General Features of Elegy

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      Ancient Greek Elegy, which was typically written in the form of couplets was meant to be sung aloud and accompanied by the aulos, a type of flute. Elegies could be only a few lines long or more than one hundred lines, and a singer told the story or situation to an audience or chorus. The general features of elegy are actually those which were followed in the composition of elegies in the ancient time:

(i) In ancient Greece, the term elegy covered a wide variety of subjects, both grave and gay. It used to cover war songs, love poems, political verses, lamentations for the dead, and few others.

(ii) Just like a classical epic, an elegy typically starts with the invocation of the muse and then proceeds by referencing to the traditional mythology.

(iii) Elegy was written in elegiac measure, a couplet composed of a dactylic hexameter followed by dactylic pentameter. Of course, in modern times an elegy can be written in any metrical form, but the content of the poem must reflect on death or sorrow.

(iv) Elegiac poem often involves a poet who knows how to phrase the thoughts imaginatively in the first person.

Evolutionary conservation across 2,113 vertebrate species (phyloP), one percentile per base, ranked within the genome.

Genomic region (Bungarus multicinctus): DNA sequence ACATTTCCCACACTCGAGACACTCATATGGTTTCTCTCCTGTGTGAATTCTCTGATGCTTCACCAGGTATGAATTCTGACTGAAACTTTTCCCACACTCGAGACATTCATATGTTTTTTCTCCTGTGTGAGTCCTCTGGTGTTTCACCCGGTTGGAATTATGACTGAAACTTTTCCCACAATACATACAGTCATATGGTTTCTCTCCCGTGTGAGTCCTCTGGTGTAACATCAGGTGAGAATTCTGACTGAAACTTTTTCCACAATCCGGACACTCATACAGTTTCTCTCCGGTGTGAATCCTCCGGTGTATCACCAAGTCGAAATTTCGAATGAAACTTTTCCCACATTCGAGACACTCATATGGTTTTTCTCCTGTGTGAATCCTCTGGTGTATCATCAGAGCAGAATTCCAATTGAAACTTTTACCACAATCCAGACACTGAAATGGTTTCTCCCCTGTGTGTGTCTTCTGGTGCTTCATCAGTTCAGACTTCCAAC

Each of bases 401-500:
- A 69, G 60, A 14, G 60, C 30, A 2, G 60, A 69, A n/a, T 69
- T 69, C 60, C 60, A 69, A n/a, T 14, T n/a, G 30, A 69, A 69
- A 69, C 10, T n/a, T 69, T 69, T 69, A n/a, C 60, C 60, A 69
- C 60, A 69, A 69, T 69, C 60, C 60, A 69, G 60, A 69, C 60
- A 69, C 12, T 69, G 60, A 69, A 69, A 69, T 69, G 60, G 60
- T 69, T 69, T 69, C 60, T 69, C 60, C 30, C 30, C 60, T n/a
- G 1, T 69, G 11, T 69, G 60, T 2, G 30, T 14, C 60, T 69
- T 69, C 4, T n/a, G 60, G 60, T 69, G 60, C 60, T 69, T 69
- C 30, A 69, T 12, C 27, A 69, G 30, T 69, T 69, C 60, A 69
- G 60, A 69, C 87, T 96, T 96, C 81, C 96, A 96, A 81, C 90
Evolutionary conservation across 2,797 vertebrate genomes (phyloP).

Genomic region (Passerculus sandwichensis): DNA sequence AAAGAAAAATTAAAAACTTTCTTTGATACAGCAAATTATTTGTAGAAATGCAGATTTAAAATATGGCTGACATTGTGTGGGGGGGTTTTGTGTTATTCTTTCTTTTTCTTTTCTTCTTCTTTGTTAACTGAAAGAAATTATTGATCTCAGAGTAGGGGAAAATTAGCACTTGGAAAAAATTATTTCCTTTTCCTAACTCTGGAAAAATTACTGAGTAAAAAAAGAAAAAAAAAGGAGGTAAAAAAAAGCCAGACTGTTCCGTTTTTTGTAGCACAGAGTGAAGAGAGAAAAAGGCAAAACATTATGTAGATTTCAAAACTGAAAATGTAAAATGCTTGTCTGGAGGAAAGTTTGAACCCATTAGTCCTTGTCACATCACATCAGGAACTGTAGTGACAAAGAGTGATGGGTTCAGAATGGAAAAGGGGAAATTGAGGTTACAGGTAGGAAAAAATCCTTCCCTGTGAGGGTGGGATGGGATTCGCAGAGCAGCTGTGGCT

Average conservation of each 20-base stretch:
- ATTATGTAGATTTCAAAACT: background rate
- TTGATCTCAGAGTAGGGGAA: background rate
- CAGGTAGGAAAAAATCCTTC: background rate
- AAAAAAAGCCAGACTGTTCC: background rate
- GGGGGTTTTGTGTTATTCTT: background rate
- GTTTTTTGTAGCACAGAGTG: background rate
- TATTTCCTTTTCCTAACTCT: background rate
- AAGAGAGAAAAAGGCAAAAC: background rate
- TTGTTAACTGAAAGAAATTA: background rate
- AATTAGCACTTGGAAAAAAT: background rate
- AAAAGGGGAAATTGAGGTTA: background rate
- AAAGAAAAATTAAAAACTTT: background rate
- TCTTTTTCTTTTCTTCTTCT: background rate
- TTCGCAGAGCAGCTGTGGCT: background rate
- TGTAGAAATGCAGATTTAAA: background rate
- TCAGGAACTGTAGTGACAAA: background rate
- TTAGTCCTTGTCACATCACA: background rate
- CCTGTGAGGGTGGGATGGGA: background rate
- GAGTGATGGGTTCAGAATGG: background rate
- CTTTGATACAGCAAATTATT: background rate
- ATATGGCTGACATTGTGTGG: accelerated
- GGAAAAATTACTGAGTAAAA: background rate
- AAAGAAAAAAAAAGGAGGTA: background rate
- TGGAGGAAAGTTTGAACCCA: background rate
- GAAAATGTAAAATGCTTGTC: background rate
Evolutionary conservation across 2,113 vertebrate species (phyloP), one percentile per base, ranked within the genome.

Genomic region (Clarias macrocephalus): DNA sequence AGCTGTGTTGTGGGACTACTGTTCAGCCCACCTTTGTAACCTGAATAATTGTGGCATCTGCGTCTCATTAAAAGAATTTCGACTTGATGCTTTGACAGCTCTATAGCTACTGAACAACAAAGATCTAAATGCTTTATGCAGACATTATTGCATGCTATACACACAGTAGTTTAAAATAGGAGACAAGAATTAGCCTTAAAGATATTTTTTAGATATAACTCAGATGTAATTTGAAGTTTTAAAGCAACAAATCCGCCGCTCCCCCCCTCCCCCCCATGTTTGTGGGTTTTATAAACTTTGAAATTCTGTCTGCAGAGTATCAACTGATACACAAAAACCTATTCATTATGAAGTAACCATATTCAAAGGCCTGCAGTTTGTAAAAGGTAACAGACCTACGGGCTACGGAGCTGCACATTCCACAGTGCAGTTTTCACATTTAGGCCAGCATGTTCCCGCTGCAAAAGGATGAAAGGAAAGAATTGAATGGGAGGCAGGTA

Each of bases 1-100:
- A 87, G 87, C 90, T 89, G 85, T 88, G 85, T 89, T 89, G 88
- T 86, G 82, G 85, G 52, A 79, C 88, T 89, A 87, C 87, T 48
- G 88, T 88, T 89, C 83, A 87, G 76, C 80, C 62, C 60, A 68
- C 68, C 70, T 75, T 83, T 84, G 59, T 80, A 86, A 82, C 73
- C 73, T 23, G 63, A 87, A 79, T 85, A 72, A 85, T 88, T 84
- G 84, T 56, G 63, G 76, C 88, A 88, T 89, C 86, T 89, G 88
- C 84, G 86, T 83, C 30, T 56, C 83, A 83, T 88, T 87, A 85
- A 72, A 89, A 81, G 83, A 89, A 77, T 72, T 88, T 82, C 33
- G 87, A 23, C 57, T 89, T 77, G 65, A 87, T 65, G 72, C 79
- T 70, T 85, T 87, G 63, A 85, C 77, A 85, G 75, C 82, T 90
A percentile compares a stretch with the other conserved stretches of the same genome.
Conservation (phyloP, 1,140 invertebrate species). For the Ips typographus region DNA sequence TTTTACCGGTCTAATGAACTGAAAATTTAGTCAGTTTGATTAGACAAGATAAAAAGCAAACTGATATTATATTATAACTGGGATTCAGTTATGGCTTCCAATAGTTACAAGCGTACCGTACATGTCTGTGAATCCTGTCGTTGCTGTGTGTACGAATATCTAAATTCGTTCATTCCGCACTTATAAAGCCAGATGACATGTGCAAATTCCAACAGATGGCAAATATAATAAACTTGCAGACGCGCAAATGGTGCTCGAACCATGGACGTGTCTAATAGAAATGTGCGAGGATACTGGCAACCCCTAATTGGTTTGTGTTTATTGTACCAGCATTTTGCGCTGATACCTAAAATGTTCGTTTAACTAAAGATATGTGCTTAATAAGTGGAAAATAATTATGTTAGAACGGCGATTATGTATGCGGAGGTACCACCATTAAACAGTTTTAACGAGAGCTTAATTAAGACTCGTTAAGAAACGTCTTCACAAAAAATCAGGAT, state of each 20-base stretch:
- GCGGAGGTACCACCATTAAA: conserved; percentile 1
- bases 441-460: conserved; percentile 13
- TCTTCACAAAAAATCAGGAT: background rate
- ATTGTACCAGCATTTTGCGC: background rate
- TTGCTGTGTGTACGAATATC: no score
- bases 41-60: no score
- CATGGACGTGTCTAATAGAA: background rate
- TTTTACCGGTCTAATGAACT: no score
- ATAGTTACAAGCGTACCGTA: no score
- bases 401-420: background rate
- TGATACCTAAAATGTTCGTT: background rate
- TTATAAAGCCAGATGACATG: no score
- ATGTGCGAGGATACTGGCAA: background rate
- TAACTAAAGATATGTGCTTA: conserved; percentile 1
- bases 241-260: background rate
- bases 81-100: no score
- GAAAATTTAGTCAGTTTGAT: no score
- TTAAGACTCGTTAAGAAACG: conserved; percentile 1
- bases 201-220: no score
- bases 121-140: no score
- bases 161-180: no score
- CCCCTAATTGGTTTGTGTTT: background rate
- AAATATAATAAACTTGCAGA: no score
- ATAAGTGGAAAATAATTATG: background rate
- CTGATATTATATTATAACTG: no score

(v) In elegies, questions are raised by the poet about destiny, justice and fate.

(vi) The poet associates the events of the deceased with events in his own life by drawing a subtle comparison.

(vii) This kind of digression gives the poet space to go beyond the main or crude subject to a deeper level where the connotations might be metaphorical.

(viii) Towards the end, the poet generally tries to provide comfort to ease the pain of the situation. The Christian elegies usually proceed from sorrow and misery to hope and happiness, because they say that death is just a hindrance in the way of passing from the mortal state into the eternal state.

(ix) An elegy is not always based on a plot.

(x) Elegy is a form of poetry natural to the reflective mind. It may treat of any subject, but it must treat of no subject for itself; but always and exclusively with reference to the poet. The poet regrets for the past or desire for the future. So, sorrow and love became the principal themes of the elegy. Elegy presents everything as lost and gone or absent and future.

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